‘LOOK UP! WHAT’S IN THE NIGHT SKY?’ GUEST COLUMNIST MICK GROSZKO
The leader of the parade is Jupiter which makes it appearance about 9:00 PM in the east.
At magnitude -2.4 it is more than twice as bright as the next brightest star which is Sirius.
Jupiter’s four Galilean moons can be seen through binoculars. Through a telescope you should be able to see the major cloud bands and if you’re lucky the giant red spot.
Go to your app store and download the free app “Sun, Moon and Planets” to help you identify the moons.
This will show you exactly the positions of the four moons at the time you are observing. I also contains a wealth of information on all the planets.
Next up is Mars. It rises about 1:00 AM.
Although not nearly as bright, it is easily identified by its reddish color. As the earth rotates under the starry, Saturn makes its appearance above the eastern horizon.
If you know anyone with a telescope, be sure to have a view of Saturn. It never fails to inspire. The rings are currently tilted 26 degrees to our line of sight so they put on quite a show.
Finally the two planets closer to the sun rise.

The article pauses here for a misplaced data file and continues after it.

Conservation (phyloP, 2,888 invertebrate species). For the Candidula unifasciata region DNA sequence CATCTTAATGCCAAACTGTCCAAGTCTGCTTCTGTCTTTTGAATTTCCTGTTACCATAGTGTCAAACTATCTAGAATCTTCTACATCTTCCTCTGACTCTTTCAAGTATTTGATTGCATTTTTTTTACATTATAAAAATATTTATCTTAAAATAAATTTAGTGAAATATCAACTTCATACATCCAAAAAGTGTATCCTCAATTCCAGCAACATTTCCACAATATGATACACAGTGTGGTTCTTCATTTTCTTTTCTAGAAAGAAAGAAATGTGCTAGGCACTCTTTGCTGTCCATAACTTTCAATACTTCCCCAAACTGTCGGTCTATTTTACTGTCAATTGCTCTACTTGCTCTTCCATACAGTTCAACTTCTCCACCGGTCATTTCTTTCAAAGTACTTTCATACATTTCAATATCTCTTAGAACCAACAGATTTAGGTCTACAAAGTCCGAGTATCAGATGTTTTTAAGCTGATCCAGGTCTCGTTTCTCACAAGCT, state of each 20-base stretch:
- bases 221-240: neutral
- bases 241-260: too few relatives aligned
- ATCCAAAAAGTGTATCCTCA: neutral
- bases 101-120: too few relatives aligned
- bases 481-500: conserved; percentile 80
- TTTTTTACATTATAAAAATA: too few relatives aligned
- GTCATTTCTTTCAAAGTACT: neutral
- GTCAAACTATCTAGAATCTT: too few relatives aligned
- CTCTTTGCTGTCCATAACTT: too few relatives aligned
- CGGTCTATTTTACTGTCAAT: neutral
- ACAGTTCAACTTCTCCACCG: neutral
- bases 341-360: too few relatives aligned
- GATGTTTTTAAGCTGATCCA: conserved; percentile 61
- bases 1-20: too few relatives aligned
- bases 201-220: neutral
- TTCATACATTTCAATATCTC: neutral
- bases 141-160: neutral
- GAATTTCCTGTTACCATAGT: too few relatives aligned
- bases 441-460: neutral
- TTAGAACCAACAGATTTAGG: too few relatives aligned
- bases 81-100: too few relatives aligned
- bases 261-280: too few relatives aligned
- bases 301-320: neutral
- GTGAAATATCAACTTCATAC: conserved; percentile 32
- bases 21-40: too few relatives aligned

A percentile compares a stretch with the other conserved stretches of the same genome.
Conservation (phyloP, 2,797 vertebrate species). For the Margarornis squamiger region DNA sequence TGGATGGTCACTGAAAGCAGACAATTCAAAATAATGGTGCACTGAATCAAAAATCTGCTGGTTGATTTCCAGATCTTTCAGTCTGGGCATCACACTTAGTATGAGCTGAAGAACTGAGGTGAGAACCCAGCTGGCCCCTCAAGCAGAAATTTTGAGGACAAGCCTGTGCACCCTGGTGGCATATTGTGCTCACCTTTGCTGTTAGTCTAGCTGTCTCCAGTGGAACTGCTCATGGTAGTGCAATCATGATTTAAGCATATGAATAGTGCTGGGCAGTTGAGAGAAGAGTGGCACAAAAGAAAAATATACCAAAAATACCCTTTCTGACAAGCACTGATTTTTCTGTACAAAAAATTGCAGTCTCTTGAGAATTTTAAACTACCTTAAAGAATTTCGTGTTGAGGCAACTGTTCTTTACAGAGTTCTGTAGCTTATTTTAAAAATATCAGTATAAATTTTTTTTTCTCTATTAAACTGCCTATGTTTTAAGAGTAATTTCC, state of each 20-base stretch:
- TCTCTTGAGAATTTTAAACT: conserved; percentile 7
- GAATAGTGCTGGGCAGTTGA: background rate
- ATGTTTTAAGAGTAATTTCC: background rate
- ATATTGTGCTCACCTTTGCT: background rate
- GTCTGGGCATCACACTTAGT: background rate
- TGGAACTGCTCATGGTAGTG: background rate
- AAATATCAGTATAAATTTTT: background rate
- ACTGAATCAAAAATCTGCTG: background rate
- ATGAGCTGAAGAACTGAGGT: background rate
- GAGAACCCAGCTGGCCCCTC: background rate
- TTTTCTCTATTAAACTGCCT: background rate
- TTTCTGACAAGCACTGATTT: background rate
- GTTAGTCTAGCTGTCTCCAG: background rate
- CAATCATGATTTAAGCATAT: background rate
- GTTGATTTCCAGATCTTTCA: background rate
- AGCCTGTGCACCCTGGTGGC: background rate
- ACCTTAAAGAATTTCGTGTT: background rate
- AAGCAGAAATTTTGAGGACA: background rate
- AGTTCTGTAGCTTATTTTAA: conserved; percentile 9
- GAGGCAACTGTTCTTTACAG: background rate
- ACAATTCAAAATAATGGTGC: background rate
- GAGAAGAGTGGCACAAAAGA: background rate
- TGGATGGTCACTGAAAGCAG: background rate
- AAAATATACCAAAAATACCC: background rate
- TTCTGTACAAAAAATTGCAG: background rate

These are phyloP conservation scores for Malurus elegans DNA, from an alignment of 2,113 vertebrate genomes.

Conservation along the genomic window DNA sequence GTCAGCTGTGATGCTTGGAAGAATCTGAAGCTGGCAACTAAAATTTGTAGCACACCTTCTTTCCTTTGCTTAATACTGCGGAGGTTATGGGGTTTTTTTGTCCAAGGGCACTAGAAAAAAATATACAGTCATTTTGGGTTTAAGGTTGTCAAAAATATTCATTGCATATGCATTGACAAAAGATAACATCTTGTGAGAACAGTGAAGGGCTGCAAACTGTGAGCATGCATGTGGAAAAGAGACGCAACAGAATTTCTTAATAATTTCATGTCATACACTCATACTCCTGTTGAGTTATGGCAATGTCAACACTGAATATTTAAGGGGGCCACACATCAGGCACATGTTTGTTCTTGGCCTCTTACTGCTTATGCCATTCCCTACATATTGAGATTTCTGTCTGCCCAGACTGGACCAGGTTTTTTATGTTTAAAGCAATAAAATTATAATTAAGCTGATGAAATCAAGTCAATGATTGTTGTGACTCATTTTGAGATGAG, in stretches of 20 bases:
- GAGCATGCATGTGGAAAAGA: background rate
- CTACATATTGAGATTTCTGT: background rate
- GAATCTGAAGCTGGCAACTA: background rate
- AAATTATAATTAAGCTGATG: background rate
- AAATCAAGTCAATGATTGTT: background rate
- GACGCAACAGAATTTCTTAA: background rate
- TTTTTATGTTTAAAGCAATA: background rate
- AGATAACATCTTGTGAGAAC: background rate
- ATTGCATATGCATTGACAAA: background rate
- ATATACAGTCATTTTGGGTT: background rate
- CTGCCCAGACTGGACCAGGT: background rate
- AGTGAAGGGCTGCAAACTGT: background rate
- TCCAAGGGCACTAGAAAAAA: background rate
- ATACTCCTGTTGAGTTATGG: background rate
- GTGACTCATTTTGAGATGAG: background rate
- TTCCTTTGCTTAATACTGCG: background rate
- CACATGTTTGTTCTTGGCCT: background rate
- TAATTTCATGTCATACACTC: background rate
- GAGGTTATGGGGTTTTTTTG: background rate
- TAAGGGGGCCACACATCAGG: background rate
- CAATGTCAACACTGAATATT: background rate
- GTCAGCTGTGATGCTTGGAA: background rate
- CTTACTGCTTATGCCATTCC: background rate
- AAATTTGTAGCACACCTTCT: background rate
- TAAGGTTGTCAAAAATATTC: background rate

As both of these planets are inside of the earth’s orbit, they always appear as morning or evening stars.
If you go to the “Solar System” section of the “Sun, Moon and Planets” app you can see the positions of the various planets around the sun and why these two are always viewed in the same direction as the sun.
Venus will rise about two hours before the sun and about 20 minutes later Mercury will cross the eastern horizon.
There you have it.
All five naked eye planets in the sky at one time.
Now if we can get some clear skies we can all enjoy this.
The next meeting of the Northern Michigan Astronomy Club (NOMAC) will be February 11,2016 in room 311 HESC at North Central Michigan College at 7:30. Come and join us.
Mick Groszko is an amateur astronomer and astrophotographer in the Petoskey area and can be contacted at firstname.lastname@example.org